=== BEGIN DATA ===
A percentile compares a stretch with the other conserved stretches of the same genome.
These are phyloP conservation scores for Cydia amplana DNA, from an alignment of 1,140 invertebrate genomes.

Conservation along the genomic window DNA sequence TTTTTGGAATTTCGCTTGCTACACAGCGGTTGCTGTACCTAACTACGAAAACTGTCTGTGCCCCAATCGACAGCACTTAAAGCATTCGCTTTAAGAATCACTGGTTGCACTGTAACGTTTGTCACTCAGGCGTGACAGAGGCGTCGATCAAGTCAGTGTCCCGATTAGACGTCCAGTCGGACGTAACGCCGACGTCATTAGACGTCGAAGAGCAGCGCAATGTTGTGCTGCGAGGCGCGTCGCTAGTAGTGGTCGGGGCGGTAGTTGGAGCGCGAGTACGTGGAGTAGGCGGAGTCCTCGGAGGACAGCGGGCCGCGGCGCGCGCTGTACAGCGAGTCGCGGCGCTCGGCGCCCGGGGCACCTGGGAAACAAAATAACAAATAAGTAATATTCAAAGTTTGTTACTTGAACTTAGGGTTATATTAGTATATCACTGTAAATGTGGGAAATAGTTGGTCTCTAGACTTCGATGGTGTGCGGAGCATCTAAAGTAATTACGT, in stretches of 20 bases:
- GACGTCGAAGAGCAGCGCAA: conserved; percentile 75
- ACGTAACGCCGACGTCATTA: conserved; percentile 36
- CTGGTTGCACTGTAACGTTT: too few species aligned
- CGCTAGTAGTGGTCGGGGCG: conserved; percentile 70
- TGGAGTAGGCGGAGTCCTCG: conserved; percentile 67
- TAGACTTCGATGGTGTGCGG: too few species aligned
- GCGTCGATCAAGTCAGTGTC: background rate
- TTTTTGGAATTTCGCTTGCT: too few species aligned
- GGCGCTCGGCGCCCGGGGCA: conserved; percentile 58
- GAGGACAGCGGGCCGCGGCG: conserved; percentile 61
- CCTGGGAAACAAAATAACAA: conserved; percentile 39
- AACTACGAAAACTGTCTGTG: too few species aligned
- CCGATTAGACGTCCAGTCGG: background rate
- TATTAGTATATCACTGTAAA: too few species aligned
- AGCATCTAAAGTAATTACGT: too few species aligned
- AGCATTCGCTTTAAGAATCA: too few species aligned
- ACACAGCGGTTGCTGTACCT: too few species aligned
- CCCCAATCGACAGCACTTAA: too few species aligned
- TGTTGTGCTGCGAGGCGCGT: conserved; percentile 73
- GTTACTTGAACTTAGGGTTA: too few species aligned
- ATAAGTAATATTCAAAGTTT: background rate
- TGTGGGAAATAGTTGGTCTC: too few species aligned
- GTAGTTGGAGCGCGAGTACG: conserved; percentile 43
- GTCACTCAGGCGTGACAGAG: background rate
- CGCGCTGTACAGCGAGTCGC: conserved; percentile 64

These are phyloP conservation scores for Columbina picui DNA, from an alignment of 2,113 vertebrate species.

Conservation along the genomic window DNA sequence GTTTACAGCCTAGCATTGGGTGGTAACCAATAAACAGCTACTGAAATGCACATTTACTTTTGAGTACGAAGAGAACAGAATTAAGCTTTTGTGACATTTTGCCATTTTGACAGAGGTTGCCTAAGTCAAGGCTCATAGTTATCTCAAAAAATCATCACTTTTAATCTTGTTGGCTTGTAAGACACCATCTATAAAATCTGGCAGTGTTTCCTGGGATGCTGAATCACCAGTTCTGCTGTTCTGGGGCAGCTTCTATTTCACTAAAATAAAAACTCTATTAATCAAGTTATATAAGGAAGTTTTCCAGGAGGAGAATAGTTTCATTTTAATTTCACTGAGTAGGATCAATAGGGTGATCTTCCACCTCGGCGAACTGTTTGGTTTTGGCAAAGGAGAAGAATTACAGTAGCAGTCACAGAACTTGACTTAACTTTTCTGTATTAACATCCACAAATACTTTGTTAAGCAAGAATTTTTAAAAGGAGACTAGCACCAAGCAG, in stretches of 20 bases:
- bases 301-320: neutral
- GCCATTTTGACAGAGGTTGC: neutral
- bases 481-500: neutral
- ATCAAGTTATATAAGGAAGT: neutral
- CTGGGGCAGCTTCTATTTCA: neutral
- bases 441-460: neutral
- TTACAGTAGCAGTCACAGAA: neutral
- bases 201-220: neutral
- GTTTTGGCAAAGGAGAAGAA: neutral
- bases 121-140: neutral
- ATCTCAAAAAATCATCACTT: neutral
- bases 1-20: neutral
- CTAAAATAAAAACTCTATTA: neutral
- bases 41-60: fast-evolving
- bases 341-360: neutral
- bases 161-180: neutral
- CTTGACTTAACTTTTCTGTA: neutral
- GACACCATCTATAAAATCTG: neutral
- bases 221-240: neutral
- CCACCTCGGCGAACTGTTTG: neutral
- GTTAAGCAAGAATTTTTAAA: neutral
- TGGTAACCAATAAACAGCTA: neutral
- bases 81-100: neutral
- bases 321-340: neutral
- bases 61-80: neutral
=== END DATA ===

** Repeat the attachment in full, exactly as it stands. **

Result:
A percentile compares a stretch with the other conserved stretches of the same genome.
These are phyloP conservation scores for Cydia amplana DNA, from an alignment of 1,140 invertebrate genomes.

Conservation along the genomic window DNA sequence TTTTTGGAATTTCGCTTGCTACACAGCGGTTGCTGTACCTAACTACGAAAACTGTCTGTGCCCCAATCGACAGCACTTAAAGCATTCGCTTTAAGAATCACTGGTTGCACTGTAACGTTTGTCACTCAGGCGTGACAGAGGCGTCGATCAAGTCAGTGTCCCGATTAGACGTCCAGTCGGACGTAACGCCGACGTCATTAGACGTCGAAGAGCAGCGCAATGTTGTGCTGCGAGGCGCGTCGCTAGTAGTGGTCGGGGCGGTAGTTGGAGCGCGAGTACGTGGAGTAGGCGGAGTCCTCGGAGGACAGCGGGCCGCGGCGCGCGCTGTACAGCGAGTCGCGGCGCTCGGCGCCCGGGGCACCTGGGAAACAAAATAACAAATAAGTAATATTCAAAGTTTGTTACTTGAACTTAGGGTTATATTAGTATATCACTGTAAATGTGGGAAATAGTTGGTCTCTAGACTTCGATGGTGTGCGGAGCATCTAAAGTAATTACGT, in stretches of 20 bases:
- GACGTCGAAGAGCAGCGCAA: conserved; percentile 75
- ACGTAACGCCGACGTCATTA: conserved; percentile 36
- CTGGTTGCACTGTAACGTTT: too few species aligned
- CGCTAGTAGTGGTCGGGGCG: conserved; percentile 70
- TGGAGTAGGCGGAGTCCTCG: conserved; percentile 67
- TAGACTTCGATGGTGTGCGG: too few species aligned
- GCGTCGATCAAGTCAGTGTC: background rate
- TTTTTGGAATTTCGCTTGCT: too few species aligned
- GGCGCTCGGCGCCCGGGGCA: conserved; percentile 58
- GAGGACAGCGGGCCGCGGCG: conserved; percentile 61
- CCTGGGAAACAAAATAACAA: conserved; percentile 39
- AACTACGAAAACTGTCTGTG: too few species aligned
- CCGATTAGACGTCCAGTCGG: background rate
- TATTAGTATATCACTGTAAA: too few species aligned
- AGCATCTAAAGTAATTACGT: too few species aligned
- AGCATTCGCTTTAAGAATCA: too few species aligned
- ACACAGCGGTTGCTGTACCT: too few species aligned
- CCCCAATCGACAGCACTTAA: too few species aligned
- TGTTGTGCTGCGAGGCGCGT: conserved; percentile 73
- GTTACTTGAACTTAGGGTTA: too few species aligned
- ATAAGTAATATTCAAAGTTT: background rate
- TGTGGGAAATAGTTGGTCTC: too few species aligned
- GTAGTTGGAGCGCGAGTACG: conserved; percentile 43
- GTCACTCAGGCGTGACAGAG: background rate
- CGCGCTGTACAGCGAGTCGC: conserved; percentile 64

These are phyloP conservation scores for Columbina picui DNA, from an alignment of 2,113 vertebrate species.

Conservation along the genomic window DNA sequence GTTTACAGCCTAGCATTGGGTGGTAACCAATAAACAGCTACTGAAATGCACATTTACTTTTGAGTACGAAGAGAACAGAATTAAGCTTTTGTGACATTTTGCCATTTTGACAGAGGTTGCCTAAGTCAAGGCTCATAGTTATCTCAAAAAATCATCACTTTTAATCTTGTTGGCTTGTAAGACACCATCTATAAAATCTGGCAGTGTTTCCTGGGATGCTGAATCACCAGTTCTGCTGTTCTGGGGCAGCTTCTATTTCACTAAAATAAAAACTCTATTAATCAAGTTATATAAGGAAGTTTTCCAGGAGGAGAATAGTTTCATTTTAATTTCACTGAGTAGGATCAATAGGGTGATCTTCCACCTCGGCGAACTGTTTGGTTTTGGCAAAGGAGAAGAATTACAGTAGCAGTCACAGAACTTGACTTAACTTTTCTGTATTAACATCCACAAATACTTTGTTAAGCAAGAATTTTTAAAAGGAGACTAGCACCAAGCAG, in stretches of 20 bases:
- bases 301-320: neutral
- GCCATTTTGACAGAGGTTGC: neutral
- bases 481-500: neutral
- ATCAAGTTATATAAGGAAGT: neutral
- CTGGGGCAGCTTCTATTTCA: neutral
- bases 441-460: neutral
- TTACAGTAGCAGTCACAGAA: neutral
- bases 201-220: neutral
- GTTTTGGCAAAGGAGAAGAA: neutral
- bases 121-140: neutral
- ATCTCAAAAAATCATCACTT: neutral
- bases 1-20: neutral
- CTAAAATAAAAACTCTATTA: neutral
- bases 41-60: fast-evolving
- bases 341-360: neutral
- bases 161-180: neutral
- CTTGACTTAACTTTTCTGTA: neutral
- GACACCATCTATAAAATCTG: neutral
- bases 221-240: neutral
- CCACCTCGGCGAACTGTTTG: neutral
- GTTAAGCAAGAATTTTTAAA: neutral
- TGGTAACCAATAAACAGCTA: neutral
- bases 81-100: neutral
- bases 321-340: neutral
- bases 61-80: neutral